In Calgary, I visited a shelter that beds down on floormats 1,000 to 1,200 of the 3,500-plus homeless living in that city. I watched as two city buses took another 100 or so to the suburbs to be bedded down on mats in warehouses. The rest find refuge where they can, most under bridges and in parks, while city hall passes laws making it criminal behaviour to do so.
A few will turn to crack and crystal meth, since, as I was told by street workers, it takes away any feeling of hunger, cold and fear. However, that lasts only five to ten minutes and they need another hit, which, in turn, leaves our streets dangerous places.
Other stories emerge. In Halifax, I was told of the disproportionate number of women facing poverty; women who go hungry to feed their children; the disappearance of good, well paying jobs in the manufacturing sector in the Niagara-Hamilton corridor of Ontario; the overwhelming aboriginal face of truly destitute poverty in Thunder Bay; the huge increases in health issues for people living in the poorer neighbourhoods of Saskatoon; whole families living in motel rooms through the winter in the Penticton area of B.C., then disappearing, with children gone from school when the tourists arrive in the spring. It is thought that they live in the mountains and campgrounds while picking fruit and working on farms to make a living. I was also told about the more than 50 disabled people living on the streets of Victoria, and the deteriorating and diseased stock of affordable housing in Toronto and Vancouver.
Canada has not had a national affordable housing program in over 15 years and what does exist is being torn down and replaced with expensive condos at an alarming rate.
About 175 people gathered in Castlegar, B.C. and told me of their struggles to get ahead, the roadblocks, the lack of resources and the cutbacks, in particular to early learning and child care.
Students at Brock University in St. Catharines told me about the challenges they face trying to access post-secondary education, the ever-increasing tuition and ancillary fees and the cost of housing and living expenses, while summer work is harder to get and pays only minimum wage that does not keep pace with inflation.
Poverty is debilitating and mind numbing. Poverty can paralyze and kill the spirit. Combined with thoughtless, harmful public policy, poverty can rip out our hearts and souls. Poverty can actually kill.
I remember the summer of 2001 and the story of Kimberly Rogers. Kimberly lived on social assistance and decided to go to college to better her situation. She was in her third year, soon to graduate, when she successfully applied for a student loan. What she did not know was that the Mike Harris government in Ontario at that time had passed legislation to make it illegal, criminal behaviour, to be in receipt of social assistance and also collect a student loan. She was charged, pleaded guilty and sentenced to house arrest. On the hottest day of August, in the summer of 2001, Kimberly Rogers and her unborn child died in that apartment living out her sentence. That should never happen in this country and we should never let it happen again.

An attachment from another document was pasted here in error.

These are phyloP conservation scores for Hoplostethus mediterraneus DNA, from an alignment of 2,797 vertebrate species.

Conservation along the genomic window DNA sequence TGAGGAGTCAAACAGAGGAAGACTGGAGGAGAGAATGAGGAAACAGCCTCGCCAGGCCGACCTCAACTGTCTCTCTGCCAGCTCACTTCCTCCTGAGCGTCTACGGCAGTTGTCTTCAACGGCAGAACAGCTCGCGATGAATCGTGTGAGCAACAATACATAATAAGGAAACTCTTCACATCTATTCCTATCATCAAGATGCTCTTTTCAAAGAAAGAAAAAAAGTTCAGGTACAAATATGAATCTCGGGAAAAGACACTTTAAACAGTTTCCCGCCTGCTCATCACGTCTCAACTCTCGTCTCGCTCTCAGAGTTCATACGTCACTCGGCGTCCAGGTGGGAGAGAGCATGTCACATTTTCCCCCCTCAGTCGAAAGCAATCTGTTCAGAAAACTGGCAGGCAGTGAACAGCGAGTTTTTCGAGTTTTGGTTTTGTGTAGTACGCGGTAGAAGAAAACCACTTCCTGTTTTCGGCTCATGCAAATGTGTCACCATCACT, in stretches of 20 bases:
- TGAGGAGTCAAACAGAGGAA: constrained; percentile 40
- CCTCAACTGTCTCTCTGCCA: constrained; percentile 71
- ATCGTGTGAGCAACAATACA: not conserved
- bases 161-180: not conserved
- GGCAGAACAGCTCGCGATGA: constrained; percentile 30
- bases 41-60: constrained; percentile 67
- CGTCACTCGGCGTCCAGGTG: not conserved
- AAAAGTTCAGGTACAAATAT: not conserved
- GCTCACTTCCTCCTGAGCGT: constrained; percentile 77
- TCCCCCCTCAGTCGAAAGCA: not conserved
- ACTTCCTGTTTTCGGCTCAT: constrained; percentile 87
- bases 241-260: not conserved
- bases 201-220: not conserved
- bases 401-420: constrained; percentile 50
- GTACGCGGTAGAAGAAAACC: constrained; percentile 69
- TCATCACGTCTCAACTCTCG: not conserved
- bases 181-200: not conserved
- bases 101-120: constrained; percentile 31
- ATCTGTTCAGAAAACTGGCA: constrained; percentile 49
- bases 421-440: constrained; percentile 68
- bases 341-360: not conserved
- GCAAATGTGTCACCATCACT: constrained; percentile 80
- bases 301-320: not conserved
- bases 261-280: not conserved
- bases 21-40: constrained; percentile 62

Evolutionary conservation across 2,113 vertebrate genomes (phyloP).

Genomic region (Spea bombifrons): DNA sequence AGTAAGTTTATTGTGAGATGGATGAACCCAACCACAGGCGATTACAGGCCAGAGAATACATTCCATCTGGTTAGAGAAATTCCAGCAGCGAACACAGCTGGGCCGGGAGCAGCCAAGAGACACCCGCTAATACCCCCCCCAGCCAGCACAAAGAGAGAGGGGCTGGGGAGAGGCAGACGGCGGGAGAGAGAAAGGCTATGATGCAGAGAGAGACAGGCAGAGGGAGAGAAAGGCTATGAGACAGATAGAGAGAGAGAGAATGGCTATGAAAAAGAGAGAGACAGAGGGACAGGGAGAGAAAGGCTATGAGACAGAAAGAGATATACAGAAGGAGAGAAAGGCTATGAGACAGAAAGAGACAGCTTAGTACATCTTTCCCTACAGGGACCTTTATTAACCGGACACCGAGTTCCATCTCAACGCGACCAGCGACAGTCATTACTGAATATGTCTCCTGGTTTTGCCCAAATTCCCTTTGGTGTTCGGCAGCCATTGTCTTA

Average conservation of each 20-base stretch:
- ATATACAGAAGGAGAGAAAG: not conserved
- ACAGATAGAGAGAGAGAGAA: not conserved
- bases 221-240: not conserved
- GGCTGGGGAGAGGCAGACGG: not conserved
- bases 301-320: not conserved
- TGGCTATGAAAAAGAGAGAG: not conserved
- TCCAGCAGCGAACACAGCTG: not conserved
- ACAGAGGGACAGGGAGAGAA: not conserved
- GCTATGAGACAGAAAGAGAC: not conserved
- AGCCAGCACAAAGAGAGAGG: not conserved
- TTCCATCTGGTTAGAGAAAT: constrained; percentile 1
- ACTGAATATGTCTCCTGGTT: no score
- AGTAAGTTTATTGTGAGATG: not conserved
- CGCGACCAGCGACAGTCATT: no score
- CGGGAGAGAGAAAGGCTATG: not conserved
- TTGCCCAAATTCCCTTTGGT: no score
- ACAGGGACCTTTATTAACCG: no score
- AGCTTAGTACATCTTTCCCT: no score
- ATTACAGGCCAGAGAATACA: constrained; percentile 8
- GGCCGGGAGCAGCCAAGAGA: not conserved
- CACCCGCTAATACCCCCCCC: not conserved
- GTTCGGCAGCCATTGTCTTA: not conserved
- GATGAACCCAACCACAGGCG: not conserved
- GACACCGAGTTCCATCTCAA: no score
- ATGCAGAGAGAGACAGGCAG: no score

Today we are calling for a national anti-poverty strategy, starting with the reinstatement of a federal minimum wage of $10 an hour. We do not have to reinvent the wheel. Jurisdictions in the European Union and elsewhere are proposing national plans to combat poverty. They are doing this with noticeably early success and have now been joined by a couple of our own provinces, with an anti-poverty law in Quebec and a poverty reducing strategy in Newfoundland and Labrador.
The National Council of Welfare has presented a framework for action, a poverty plan with targets and timelines, a budget, accountability, and the establishment of official poverty indicators. Groups across the country are doing some very creative things. They are looking for national leadership. Let us take advantage of this opportunity with this minority government to do the right thing for families, for our neighbours, for working men and women, and for the at risk and marginalized.
We have an economic boom in many parts of our country. Sadly, we also have a poverty boom. We can do better. We must do better for each and every Canadian and newcomer, for our poor on assistance, for the 650,000 working poor in our country, for women, children, seniors, veterans and persons with disabilities, who all struggle with unacceptable levels of poverty.
We must fundamentally right the wrongs and honour the obligations we have to our first nations, Métis and Inuit. It is all about human rights, justice and fairness.
People are watching us today to see if we can find the political will to win this fight. For their sake, for our sake and for Canada's sake, we must.